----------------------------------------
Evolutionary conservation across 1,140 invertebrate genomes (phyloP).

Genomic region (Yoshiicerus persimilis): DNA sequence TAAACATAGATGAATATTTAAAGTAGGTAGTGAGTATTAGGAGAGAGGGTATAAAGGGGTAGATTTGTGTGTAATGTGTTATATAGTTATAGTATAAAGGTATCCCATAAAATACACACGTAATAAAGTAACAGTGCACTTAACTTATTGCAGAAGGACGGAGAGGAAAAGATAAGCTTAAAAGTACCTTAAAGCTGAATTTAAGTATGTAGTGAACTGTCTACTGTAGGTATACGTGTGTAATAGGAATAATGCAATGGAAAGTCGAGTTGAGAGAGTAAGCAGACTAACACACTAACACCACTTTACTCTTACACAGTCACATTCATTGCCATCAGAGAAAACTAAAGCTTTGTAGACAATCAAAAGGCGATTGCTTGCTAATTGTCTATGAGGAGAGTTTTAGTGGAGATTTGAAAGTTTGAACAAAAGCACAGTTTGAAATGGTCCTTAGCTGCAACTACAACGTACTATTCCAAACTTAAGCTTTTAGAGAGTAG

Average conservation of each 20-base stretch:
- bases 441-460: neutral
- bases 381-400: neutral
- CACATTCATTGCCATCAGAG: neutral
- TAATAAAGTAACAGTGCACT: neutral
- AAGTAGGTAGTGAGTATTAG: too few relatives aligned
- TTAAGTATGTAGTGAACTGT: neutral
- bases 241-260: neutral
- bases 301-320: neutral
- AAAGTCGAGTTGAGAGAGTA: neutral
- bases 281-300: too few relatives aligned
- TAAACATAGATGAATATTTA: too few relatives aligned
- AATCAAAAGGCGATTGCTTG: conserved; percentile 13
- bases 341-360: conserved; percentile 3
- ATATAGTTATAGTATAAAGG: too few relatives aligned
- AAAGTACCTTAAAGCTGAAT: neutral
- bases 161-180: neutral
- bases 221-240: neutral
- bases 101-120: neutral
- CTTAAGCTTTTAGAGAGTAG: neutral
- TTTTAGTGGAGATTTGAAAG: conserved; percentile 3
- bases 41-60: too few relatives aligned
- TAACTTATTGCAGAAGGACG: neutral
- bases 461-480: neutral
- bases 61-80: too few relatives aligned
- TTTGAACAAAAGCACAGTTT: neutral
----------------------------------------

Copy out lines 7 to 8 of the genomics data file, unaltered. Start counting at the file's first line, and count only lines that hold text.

- TAATAAAGTAACAGTGCACT: neutral
- AAGTAGGTAGTGAGTATTAG: too few relatives aligned